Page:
Then at 20, wondering what kind of parent I would be was no longer academic, it was suddenly very real. What kind of husband would I be? It is said that we are the sum of our life’s experiences and at this time, I didn’t add up to much. I thought of all of my parents and what I had learned up to this point. Each parent stopped being part of the “parenting group” and became an individual. Jack, Rod, Kit and Helen were my role models and I would pick and choose the positives of each hoping to become the best parent that I could. It was then I realized that I was alone and that ultimately, I would be responsible for my own behavior, as upon closer inspection, I really didn’t want to follow any of them, especially Jack and Rod. I realized that I didn’t know Helen very well and that Kit (my mother) had been the most influential person in my life but didn’t appear to have enjoyed being a parent in the way that I wanted to be for my children. (Two points: 1. I was a “mouthy” teenager and 2. Her childhood was less than ideal). Regardless of whether she enjoyed it or not and because of her efforts, I turned out and have done quite well.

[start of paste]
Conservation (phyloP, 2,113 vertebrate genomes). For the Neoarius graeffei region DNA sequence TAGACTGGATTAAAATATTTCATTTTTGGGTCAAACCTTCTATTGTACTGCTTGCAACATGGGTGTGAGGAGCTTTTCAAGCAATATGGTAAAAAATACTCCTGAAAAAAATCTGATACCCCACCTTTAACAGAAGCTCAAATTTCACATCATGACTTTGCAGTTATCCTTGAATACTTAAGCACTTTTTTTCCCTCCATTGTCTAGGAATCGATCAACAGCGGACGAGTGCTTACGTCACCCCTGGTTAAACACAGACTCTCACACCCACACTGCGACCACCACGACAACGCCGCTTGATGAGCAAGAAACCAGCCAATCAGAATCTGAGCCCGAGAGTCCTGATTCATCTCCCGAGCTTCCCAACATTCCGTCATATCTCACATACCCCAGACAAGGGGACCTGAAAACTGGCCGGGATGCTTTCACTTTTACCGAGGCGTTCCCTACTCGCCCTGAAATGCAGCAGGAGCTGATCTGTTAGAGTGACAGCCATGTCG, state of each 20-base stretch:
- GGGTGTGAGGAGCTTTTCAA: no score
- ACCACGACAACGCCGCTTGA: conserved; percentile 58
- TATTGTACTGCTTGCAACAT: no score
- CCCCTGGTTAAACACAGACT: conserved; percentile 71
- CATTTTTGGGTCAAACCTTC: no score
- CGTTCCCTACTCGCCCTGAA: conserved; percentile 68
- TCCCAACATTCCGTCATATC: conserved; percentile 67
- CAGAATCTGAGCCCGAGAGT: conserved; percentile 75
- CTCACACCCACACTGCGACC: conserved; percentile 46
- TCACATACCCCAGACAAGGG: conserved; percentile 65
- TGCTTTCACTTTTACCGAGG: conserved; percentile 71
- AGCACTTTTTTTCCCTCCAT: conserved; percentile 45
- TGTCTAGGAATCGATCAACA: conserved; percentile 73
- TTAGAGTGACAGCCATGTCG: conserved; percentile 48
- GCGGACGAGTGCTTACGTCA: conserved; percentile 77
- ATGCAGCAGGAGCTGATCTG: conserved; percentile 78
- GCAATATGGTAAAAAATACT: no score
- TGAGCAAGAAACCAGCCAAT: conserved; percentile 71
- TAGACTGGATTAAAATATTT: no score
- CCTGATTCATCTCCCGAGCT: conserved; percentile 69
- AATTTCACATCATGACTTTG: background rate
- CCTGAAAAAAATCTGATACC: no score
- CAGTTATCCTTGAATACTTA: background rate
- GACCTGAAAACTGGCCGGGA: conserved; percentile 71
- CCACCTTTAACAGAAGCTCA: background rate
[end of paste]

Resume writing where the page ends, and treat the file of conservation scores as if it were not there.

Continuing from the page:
This had, in my opinion, cemented my belief in that it doesn’t matter whether you are raised in a “traditional family” or a “blended family”, it’s the people who surround you who make the difference. Staying together “for the children” or because the “bible says so”, do not make parents better people anymore than a captain who goes down with his ship, makes him a better captain. Dead is dead, either in the physical sense or the marital one. I have also learned that your children do know the difference and if you are delusional enough to think that you have fooled them on your success at staying together for them, you’ll certainly learn later when they choose their path at parenting and use your relationship as an example of the kind they want to avoid.